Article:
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Endocannabinoids and drug dependence.

Authors
  • Parolaro, Daniela
  • Viganò, Daniela
  • Rubino, Tiziana
Type
Published Article
Journal
Current drug targets. CNS and neurological disorders
Publication Date
Dec 01, 2005
Volume
4
Issue
6
Pages
643–655
Identifiers
PMID: 16375682
Source
Medline
License
Unknown

Abstract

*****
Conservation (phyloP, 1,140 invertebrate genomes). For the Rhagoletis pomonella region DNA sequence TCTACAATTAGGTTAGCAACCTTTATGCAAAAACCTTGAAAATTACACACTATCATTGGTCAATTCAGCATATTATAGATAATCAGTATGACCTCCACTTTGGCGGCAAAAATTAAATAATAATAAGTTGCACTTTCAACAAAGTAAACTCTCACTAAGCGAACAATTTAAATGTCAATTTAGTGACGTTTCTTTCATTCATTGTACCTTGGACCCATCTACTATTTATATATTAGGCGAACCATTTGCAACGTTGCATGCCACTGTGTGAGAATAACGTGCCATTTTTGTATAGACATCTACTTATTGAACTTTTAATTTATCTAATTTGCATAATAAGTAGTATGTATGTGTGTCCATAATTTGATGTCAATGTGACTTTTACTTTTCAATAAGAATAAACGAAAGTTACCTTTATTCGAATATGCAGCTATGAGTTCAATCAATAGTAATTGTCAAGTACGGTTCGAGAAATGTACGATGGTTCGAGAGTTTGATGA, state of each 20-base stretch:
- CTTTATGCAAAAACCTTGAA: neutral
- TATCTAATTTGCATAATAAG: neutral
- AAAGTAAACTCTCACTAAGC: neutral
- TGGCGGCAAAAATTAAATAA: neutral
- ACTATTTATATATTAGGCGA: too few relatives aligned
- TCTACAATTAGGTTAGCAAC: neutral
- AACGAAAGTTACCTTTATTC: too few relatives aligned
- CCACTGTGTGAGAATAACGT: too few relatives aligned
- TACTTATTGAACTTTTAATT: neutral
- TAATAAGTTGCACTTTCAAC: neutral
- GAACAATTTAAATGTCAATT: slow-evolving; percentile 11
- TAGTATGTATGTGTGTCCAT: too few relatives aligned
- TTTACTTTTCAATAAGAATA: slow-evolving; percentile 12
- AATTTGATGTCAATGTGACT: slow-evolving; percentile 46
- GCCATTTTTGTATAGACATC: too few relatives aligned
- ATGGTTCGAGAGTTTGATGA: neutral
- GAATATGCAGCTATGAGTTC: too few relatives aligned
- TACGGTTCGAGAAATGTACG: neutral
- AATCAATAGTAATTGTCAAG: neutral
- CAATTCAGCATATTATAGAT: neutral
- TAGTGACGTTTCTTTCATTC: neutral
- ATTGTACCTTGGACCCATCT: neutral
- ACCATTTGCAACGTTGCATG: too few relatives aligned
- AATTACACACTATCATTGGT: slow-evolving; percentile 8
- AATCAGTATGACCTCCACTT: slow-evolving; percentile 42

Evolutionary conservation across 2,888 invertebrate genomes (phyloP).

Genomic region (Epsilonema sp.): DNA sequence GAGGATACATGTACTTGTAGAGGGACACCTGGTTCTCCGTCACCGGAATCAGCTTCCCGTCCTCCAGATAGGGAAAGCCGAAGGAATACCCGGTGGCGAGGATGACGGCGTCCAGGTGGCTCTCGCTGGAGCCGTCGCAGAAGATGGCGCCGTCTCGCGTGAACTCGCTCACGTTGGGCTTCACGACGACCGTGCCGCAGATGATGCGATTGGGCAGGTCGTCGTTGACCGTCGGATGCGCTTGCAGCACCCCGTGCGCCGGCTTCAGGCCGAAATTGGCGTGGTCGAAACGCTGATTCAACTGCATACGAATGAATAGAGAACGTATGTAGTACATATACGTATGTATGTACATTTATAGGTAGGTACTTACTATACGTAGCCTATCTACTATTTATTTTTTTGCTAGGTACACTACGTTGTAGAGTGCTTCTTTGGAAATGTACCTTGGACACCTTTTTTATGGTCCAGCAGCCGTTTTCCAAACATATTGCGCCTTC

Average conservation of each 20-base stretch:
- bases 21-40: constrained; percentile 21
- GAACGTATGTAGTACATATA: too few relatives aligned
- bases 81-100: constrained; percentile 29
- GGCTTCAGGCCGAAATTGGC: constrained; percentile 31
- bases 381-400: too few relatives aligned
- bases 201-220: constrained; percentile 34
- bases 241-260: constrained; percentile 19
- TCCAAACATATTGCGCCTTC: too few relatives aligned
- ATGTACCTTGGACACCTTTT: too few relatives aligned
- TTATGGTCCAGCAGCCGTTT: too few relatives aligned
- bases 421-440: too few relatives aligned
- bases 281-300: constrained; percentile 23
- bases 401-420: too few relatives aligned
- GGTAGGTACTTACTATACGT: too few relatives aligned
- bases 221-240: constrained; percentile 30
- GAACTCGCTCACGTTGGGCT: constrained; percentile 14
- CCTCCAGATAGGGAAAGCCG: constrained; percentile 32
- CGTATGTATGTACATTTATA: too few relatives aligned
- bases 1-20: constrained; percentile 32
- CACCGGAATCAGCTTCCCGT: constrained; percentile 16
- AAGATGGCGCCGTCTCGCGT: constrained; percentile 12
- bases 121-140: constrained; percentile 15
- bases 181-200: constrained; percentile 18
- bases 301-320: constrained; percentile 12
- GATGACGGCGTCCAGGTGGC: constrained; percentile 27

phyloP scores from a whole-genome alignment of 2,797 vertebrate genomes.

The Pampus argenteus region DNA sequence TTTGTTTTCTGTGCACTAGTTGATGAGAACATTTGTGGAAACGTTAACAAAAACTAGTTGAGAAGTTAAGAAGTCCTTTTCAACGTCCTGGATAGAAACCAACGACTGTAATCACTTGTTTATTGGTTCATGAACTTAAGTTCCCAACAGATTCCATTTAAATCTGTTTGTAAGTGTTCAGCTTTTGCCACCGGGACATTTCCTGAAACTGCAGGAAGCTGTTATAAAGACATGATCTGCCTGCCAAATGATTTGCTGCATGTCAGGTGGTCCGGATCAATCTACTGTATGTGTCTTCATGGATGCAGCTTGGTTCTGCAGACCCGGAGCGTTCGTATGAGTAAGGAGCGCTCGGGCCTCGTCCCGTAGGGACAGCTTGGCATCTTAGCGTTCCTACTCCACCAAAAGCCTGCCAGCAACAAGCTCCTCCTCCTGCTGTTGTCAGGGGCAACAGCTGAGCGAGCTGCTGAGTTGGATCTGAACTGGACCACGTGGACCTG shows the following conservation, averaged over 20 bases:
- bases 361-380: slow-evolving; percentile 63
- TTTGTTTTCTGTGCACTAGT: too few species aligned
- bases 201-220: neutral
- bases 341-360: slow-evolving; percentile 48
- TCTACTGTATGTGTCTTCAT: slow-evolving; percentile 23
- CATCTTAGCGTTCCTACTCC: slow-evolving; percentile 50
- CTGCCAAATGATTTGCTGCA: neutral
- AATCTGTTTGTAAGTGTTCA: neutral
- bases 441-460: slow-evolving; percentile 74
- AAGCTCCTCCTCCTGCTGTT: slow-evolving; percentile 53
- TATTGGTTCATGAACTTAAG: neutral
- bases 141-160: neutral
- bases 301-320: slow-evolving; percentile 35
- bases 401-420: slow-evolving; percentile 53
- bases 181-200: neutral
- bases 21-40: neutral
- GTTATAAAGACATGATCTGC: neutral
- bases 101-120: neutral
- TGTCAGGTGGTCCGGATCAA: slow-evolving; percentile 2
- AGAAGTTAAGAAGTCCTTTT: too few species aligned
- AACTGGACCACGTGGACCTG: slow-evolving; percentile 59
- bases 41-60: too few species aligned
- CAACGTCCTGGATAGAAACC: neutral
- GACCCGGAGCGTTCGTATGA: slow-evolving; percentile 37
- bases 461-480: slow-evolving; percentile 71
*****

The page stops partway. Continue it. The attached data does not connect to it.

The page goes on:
Drug dependence is a chronically relapsing disorder, manifested as an intense desire for the drug, with impaired ability to control the urges to take the drug, even at the expense of serious adverse consequences. These behavioral abnormalities develop gradually during repeated exposure to a drug of abuse, and can persist for months or years after discontinuation of use, suggesting that this addiction can be considered a form of drug-induced neural plasticity. Many neurotransmitters, including gamma-aminobutyric acid (GABA), glutamate, acetylcholine, dopamine, serotonin and endogenous opioid peptides, have been implicated in the effects of the various drugs of abuse. Dopamine has been consistently associated with the reinforcing effects of most of them. There is, in addition, a growing body of evidence that the endogenous cannabinoid system might participate in the motivational and dopamine-releasing effects of several drugs of abuse. This review will discuss the latest advances on the mechanisms of cannabinoid dependence and the possible role of the endocannabinoid system in the treatment of addiction, not only to marijuana but also to the other common illicit drugs.

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